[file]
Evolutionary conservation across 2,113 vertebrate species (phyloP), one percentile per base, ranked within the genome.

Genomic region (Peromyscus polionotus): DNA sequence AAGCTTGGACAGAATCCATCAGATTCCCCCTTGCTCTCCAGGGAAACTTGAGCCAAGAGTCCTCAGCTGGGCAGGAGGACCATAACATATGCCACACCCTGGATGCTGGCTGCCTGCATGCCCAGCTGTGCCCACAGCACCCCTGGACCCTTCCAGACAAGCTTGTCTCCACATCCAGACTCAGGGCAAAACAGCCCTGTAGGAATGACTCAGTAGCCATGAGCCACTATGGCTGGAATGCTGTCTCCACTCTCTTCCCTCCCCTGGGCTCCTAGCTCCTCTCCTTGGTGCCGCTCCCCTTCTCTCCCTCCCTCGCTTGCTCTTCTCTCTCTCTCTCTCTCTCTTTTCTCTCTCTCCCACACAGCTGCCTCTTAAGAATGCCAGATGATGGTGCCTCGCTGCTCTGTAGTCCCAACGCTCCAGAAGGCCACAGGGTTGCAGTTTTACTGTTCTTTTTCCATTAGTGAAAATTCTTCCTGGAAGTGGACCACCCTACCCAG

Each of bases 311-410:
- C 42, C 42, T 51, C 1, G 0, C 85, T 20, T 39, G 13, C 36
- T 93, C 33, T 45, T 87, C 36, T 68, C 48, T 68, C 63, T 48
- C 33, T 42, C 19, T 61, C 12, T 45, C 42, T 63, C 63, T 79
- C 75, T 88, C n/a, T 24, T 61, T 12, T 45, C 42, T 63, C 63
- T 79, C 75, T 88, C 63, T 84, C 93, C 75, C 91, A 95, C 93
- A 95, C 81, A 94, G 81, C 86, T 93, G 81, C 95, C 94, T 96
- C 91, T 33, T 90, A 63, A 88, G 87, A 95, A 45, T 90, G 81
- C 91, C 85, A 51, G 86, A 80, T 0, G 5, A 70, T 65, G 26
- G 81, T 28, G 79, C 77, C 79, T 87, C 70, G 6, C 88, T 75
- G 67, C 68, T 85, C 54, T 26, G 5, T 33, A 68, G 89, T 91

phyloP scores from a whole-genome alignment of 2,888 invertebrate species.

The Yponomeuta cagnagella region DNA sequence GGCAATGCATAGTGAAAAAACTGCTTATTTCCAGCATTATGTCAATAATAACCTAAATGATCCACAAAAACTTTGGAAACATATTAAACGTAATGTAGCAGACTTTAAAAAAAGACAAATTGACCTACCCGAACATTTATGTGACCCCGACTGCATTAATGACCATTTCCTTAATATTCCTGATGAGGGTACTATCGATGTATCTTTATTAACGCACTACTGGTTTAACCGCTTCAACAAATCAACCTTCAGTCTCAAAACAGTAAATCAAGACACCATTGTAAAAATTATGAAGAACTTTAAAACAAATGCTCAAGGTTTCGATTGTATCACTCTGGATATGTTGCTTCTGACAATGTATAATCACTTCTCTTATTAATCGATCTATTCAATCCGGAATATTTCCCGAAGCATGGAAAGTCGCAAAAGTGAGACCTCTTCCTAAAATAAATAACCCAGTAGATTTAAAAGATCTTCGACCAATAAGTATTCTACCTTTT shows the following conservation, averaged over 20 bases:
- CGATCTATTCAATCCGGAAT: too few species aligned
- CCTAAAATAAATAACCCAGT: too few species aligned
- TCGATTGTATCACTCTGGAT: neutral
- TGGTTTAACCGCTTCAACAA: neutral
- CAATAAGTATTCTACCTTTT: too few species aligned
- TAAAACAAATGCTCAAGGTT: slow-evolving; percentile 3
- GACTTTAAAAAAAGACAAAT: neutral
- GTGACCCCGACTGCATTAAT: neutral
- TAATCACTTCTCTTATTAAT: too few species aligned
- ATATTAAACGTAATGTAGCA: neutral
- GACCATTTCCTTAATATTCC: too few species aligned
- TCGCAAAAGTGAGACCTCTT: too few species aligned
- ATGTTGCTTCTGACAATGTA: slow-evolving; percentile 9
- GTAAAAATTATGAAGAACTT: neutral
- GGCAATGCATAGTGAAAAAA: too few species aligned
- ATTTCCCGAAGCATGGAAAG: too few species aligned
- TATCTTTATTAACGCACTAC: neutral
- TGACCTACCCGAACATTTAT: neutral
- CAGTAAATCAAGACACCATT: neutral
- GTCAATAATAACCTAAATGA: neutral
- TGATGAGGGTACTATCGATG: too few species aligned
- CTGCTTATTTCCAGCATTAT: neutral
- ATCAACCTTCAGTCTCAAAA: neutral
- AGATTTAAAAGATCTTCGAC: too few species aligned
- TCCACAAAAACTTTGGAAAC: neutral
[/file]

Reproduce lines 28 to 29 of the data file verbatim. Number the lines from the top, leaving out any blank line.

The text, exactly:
- ATGTTGCTTCTGACAATGTA: slow-evolving; percentile 9
- GTAAAAATTATGAAGAACTT: neutral